The variety and quantity of rock, along with the number of schools to be found in Spain, make it one of the world’s number one climbing destinations. The attractive walls near to Costa Blanca are an excellent option if you want to climb with sunshine and pleasant temperatures. Peñón de Ifach, El Ponoch and el Puig Campana have a good number of classic and sport climbing routes suitable for all levels. These three climbing areas are close to each other, not far from the tourist city of Benidorm.

The long, marked mountaineering tradition of Spanish climbers, recognised throughout the world for its intense activity, is reflected in the routes marked out on these huge Mediterranean walls. Benidorm and Calpe’s surrounding areas are a major attraction, offering the chance to discover villages, landscapes and scenery that are far removed from life on the coast. The area’s unique characteristics make it an ideal place to climb with the sea as backdrop. El Peñón, el Ponoch and el Puig Campana have vertical walls bathed in sun with cleftcracks that are an irresistible temptation for all climbing and mountain lovers.

From the sea and from the mountain come Finestrat, Calpe and Polop de la Marina--three places in the heart of Alicante that serve as base camps for adventurers, before and after their climbs.

Peñón de Ifach

Located in the coastal town of Calpe, Ifach Peak is 332 metres high and its limestone walls, along with others nearby, are the best choice for climbing. The rock is generally good quality, although depending on the route chosen for the climb, you should be careful on the final stages.

In the 18th century, this monumental rock was used as a lookout point to prevent attacks from invaders approaching by sea. The silhouette of this crag, deep in the Mediterranean, is slender and beautiful, similar to a ship anchored on land.

Although classical climbing routes predominate here, sport climbing routes are also available. Climbing is beautiful and acrobatic, with overhangs, roofs and spectacular vertical slabs. The atmosphere is breathtaking, with the sea always beneath your feet, and in the distance, the geometrical Ponoch peak and the Alicante Mountains.

At Peñón, many of the routes require the use of personal safety equipment such as: friends, figure 8s, ropes and even spurs in some areas.

Climbers can make their descent comfortably using a well-marked trail, the same used by tourists to reach the peak of this amazing natural lookout point.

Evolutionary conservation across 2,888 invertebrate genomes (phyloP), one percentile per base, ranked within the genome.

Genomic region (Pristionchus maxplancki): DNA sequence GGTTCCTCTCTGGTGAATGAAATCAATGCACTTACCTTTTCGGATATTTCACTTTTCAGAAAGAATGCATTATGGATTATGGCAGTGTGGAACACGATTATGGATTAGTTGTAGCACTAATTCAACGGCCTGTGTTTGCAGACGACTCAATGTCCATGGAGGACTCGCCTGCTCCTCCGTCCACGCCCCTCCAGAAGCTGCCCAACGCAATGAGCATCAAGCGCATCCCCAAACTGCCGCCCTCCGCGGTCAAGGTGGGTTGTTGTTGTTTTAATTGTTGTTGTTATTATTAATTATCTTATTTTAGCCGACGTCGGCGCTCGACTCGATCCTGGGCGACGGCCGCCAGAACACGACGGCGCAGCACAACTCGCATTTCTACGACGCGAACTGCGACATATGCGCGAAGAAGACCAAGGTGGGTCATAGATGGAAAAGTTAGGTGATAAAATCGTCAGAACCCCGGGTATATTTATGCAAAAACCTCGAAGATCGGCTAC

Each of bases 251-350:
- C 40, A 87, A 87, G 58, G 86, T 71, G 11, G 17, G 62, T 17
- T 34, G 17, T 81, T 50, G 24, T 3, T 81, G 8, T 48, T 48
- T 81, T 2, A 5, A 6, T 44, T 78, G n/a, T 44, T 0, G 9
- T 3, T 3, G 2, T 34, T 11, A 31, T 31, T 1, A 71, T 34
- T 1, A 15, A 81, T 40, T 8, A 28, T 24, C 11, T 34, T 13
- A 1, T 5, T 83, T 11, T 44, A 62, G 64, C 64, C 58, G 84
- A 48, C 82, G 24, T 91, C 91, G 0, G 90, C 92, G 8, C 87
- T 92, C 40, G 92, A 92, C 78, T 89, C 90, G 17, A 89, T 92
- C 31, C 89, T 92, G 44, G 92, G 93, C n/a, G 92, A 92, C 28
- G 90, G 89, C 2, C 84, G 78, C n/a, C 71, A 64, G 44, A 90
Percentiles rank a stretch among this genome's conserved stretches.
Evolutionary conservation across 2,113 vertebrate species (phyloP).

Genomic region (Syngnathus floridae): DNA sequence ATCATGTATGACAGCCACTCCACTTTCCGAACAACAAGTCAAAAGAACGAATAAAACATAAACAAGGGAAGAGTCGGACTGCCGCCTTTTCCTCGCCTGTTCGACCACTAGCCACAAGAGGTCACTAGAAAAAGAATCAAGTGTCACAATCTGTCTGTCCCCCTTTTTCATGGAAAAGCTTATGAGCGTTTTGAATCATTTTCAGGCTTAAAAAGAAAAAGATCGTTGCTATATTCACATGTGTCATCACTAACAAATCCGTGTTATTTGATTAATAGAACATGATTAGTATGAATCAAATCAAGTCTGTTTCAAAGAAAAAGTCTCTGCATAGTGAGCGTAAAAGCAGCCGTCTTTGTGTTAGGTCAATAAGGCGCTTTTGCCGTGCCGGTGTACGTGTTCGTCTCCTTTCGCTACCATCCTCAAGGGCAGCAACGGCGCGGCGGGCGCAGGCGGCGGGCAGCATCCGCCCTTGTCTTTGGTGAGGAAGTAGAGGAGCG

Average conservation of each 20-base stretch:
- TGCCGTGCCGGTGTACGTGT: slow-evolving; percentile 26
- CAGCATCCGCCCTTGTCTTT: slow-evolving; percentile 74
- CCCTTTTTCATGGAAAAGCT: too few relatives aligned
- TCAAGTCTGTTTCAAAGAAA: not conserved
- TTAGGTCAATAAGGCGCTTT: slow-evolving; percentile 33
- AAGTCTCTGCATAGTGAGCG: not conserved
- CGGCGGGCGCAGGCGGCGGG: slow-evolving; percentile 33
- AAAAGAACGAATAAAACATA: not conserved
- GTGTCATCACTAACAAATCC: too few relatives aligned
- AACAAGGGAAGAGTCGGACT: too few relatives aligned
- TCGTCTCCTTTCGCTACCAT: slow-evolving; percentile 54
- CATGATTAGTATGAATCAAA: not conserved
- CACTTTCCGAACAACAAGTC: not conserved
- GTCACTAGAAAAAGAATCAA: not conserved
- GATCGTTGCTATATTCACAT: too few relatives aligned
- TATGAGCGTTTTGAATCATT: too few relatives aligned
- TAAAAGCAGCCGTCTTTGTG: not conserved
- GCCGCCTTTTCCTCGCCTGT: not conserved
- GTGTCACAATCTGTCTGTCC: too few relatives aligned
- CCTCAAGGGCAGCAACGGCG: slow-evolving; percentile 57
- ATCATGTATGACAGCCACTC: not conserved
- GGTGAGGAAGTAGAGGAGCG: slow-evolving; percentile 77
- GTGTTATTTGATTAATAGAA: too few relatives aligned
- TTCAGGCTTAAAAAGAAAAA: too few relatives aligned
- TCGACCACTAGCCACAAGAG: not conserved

Puig Campana

At the foot of this impressive 1400 meter rock wall, standing near the sea, we find Finestrat, the “sea and mountain village”, as its called in the Marina Baixa. Looking at the rock from the village, you can make out an infinite number of routes that lead to the peak; some are long, while others are shorter and vertical, best suited to sport climbers.

Its two peaks are easily distinguished thanks to the characteristic rectangular depression at the top of the rock. The south and west faces of the mountain feature long, classic climbing itineraries with up to 800 meters of vertical drop. To tackle these routes, good knowledge of the use of safety gear and experience in climbing large rock faces are recommended.

El Ponoch

This rock, with more than 400 m of excellent limestone, has come to be known as “the sleeping lion”. From the nearest village, Polop de la Marina, its silhouette against the sky looks like this very animal. It was first climbed more than 30 years ago, and since then some 50 routes have covered the south and east walls – a magnificent limestone setting with views to the Mediterranean. The wall is just a half hour walk from the nearest point of access from the road.

The walls, just ten kilometres from the sea, are divided into two sections known as “Torre de Enmedio” and “Tozal de Levante”. Climbing in Tozal requires good physical preparation. Some overhanging sections can only be climbed using aid-climbing methods.

The descent is made on the ravine formed by Tozal and Torre de en Medio, requiring you to rappel down a few short sections.

In addition to these three peaks however, the Autonomous Community of Valencia has countless climbing schools perfectly equipped for leisure climbing and to give you an introduction to this exciting sport, which in Spain can be done by the sea.

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